Emily had suggested trying to eat every 45 minutes (e.g. every 5 miles or so), and I hadn’t yet, so I ate half a Gu at mile 9 and another half at mile 10. She had also suggested possibly not eating the whole thing at once if it felt like too much, and this ended up being a great strategy. It also meant classically sticky fingers as the remaining Gu in the packet made continued attempts at escape, but sticky fingers are par for the course in long races.
Around mile 13, I started getting some chafing around my collar bone, where the neckline of the shirt was. Someone had generously left a tub of vaseline at one of the intersections, specifically so runners could use it. I had a moment of “what about COVID?!” as I approached it, but I dove in; this probably saved me a lot of pain later on (and I have no symptoms so far!)
I was still feeling pretty good at this point, with high energy, good hydration and fuel, and a positive mental state. My hamstrings were a tiny bit sore, which is a new development this year (probably due to the overdevelopment of quads from cycling, although who knows).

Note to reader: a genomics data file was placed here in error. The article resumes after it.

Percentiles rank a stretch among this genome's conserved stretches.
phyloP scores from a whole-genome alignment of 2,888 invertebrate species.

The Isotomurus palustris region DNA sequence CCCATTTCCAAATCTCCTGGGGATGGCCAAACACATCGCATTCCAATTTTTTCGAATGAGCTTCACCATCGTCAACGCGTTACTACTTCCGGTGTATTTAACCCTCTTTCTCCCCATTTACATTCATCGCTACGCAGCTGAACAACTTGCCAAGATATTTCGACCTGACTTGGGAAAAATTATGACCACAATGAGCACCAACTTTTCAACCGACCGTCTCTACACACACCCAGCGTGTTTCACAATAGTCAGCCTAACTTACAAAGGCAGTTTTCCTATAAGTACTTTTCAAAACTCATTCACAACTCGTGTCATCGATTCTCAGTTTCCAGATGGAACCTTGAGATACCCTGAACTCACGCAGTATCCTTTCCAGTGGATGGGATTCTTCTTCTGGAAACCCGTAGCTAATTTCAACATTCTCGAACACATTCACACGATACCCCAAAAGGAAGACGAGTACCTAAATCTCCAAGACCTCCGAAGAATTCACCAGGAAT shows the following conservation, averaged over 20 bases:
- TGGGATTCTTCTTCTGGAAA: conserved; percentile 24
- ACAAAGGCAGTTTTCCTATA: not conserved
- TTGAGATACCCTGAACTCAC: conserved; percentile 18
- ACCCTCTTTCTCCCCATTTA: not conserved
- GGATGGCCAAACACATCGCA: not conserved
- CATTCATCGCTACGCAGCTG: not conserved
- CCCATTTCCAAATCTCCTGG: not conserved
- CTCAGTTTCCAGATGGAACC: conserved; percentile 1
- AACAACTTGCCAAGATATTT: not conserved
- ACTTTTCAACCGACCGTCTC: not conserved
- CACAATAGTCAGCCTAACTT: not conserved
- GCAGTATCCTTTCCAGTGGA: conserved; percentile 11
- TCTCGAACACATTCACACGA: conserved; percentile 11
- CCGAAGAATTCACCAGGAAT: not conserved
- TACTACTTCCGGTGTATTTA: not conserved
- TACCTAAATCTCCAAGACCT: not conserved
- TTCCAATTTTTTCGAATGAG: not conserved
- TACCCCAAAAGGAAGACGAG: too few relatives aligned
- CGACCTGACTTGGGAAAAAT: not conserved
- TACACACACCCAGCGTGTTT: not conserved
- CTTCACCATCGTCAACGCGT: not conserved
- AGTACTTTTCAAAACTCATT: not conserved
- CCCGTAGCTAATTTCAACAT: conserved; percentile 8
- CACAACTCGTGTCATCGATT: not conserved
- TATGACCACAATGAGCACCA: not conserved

Around mile 14, I saw the cheer squad again, which I was super excited about (see picture below).
Miles 14-21 were not hard, but not necessarily easy either. I was definitely working a bit harder here. The course also took a turn for the less scenic; we were running along the shoulder of some fairly busy roads for several miles, and that was extremely demotivating. It is hard to describe the low-level irritation that comes with lots of noise and cars when you’re tired and don’t really have the brain processing power to tune them out.
The 3:55 pace cluster had thinned out quite a bit; around 15-20 people had started with the pacer, and now there were only 1-2. I used the opportunity to float up to the pacer again and see if we could strike up a conversation. She was running with an individual named Troy, and I jumped in to join them. However, I very quickly figured out I didn’t have enough lung capacity or mental energy for conversation, so I fell back to my standard 20-meters-behind distance and continued to trail them.
At mile 21, I saw the cheer squad again, and Sydney joined me on the course for a couple of miles. She was using this couple of miles as a shakeout run for her Boston race on Monday, and, as someone who can consistently hold a pace about 2 minutes per mile faster than me, she had boundless energy. I was pretty tired by this point and was mostly unable to talk and maintain my pace at the same time, so Sydney regaled me with wonderful stories (most of which I don’t remember, but were very appreciated in the moment!). She was a great running buddy and very understanding of the experience, saying things like “I’m just going to talk, and you don’t have to respond at all!” which was about the level of response k was hoping she would be fine with.